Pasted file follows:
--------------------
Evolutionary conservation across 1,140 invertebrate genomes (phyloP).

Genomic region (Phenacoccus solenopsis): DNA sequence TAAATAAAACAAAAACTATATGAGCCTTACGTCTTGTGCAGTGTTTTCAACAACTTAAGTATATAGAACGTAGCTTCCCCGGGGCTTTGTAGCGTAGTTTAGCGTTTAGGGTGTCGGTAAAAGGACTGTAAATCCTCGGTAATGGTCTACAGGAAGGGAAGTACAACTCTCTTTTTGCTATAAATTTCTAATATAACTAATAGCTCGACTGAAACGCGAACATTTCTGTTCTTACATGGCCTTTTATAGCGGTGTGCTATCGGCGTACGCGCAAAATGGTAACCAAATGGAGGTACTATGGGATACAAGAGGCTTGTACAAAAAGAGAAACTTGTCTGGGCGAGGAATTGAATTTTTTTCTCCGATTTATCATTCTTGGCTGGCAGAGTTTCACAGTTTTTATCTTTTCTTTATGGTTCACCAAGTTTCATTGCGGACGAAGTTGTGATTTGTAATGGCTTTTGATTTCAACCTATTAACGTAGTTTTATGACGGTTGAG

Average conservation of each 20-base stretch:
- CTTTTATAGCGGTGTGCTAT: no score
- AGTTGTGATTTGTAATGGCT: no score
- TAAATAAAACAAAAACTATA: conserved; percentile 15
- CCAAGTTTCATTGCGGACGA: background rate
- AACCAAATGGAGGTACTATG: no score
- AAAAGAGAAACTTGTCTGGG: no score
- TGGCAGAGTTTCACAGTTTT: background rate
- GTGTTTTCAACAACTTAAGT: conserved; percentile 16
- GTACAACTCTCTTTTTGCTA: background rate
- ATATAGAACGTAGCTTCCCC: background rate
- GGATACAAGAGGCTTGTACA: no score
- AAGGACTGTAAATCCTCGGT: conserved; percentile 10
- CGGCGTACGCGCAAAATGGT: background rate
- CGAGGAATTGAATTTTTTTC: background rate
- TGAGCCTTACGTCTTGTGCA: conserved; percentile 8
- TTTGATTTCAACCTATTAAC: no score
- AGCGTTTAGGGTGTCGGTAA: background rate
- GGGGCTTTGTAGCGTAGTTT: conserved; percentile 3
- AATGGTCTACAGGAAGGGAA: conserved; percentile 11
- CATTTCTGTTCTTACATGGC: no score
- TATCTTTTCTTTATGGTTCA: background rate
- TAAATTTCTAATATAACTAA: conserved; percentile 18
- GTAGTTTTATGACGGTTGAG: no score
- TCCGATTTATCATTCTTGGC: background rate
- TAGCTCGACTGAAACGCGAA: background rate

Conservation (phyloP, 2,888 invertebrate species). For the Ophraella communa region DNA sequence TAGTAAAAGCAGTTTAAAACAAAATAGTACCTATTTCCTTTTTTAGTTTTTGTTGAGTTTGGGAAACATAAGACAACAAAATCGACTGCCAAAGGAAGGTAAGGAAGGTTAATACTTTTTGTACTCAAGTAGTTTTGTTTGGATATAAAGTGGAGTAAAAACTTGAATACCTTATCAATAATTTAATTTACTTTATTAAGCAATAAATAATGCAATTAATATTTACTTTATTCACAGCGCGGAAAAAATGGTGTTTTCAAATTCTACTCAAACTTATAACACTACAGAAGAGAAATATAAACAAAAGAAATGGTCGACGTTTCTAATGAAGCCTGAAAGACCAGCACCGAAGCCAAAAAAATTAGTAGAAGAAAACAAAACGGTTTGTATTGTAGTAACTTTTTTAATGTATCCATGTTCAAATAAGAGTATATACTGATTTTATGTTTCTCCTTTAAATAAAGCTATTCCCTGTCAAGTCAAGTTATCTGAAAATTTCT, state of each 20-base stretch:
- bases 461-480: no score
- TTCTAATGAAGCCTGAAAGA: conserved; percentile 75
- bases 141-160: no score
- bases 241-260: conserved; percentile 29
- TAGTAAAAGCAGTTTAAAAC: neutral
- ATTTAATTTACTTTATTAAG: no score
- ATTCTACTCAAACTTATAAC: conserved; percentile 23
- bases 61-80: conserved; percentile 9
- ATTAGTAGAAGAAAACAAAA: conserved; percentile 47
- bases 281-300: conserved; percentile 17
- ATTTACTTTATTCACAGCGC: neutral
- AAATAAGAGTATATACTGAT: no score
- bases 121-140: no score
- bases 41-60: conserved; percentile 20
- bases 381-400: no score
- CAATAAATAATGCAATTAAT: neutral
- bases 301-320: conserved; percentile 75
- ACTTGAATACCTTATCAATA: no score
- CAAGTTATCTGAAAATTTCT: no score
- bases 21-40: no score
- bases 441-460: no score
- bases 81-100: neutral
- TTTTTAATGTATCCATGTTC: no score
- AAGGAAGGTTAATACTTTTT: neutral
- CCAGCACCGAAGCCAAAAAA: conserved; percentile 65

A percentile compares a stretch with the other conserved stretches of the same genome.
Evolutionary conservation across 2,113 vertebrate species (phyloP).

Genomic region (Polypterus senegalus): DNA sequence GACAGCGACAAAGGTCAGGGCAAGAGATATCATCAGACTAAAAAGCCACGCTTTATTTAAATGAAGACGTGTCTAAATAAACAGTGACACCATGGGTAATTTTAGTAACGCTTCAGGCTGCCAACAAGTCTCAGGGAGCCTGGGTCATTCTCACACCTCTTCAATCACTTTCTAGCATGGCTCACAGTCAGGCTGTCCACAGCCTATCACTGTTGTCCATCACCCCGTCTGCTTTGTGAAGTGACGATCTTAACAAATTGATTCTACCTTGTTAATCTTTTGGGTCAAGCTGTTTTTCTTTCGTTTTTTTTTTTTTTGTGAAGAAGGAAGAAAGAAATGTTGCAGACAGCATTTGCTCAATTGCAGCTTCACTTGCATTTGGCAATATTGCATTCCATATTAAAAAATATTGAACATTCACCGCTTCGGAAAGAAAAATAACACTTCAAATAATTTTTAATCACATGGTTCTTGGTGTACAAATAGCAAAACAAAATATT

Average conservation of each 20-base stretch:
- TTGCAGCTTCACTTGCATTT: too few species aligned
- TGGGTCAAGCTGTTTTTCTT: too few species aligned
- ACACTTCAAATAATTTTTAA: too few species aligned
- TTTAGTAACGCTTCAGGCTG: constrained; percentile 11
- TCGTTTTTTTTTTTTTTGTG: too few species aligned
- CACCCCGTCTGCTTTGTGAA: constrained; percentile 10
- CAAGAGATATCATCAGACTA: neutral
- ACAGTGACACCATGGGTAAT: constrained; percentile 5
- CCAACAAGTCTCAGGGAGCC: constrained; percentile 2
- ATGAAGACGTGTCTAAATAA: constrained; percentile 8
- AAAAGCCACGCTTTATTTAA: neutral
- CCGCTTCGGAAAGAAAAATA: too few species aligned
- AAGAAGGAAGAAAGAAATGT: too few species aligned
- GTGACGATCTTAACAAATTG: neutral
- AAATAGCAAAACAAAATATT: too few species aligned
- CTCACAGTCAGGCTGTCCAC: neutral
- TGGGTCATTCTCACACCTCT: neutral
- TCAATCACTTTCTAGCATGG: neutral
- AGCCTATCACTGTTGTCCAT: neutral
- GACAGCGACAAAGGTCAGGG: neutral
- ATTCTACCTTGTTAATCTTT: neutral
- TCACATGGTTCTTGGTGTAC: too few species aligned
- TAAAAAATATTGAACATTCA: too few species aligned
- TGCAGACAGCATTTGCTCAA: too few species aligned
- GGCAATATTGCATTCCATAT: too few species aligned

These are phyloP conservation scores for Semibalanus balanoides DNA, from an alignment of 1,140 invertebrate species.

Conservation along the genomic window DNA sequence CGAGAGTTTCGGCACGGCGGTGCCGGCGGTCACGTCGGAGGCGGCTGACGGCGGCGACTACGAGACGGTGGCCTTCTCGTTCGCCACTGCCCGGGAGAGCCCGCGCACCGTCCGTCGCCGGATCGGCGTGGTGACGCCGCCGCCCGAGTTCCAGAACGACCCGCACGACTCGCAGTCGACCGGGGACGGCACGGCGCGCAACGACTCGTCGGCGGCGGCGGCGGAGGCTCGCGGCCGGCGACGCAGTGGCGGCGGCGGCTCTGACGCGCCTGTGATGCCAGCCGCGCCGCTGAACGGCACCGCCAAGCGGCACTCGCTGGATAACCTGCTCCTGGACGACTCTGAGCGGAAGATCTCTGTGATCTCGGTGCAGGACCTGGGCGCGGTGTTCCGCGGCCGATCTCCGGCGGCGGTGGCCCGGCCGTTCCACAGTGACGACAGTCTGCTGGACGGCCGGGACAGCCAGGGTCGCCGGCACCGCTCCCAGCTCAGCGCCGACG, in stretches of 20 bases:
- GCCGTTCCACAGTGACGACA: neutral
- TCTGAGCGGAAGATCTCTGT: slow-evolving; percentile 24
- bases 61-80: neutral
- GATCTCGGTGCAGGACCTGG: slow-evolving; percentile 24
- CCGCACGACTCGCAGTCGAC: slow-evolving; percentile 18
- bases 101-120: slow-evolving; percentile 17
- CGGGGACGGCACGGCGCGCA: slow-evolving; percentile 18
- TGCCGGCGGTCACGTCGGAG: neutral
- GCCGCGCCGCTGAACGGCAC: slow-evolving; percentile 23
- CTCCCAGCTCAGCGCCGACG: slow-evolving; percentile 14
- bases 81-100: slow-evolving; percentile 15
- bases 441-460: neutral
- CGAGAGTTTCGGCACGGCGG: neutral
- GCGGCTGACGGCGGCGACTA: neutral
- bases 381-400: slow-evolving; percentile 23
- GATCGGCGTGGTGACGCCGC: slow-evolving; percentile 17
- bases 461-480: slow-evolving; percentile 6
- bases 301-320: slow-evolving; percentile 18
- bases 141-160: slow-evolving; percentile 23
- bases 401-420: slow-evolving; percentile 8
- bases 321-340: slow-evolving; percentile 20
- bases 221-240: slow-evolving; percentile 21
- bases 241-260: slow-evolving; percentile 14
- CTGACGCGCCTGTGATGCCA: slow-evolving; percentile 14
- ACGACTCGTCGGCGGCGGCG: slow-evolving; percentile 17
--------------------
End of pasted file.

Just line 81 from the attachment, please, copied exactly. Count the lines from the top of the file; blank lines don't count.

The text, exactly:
- TAAAAAATATTGAACATTCA: too few species aligned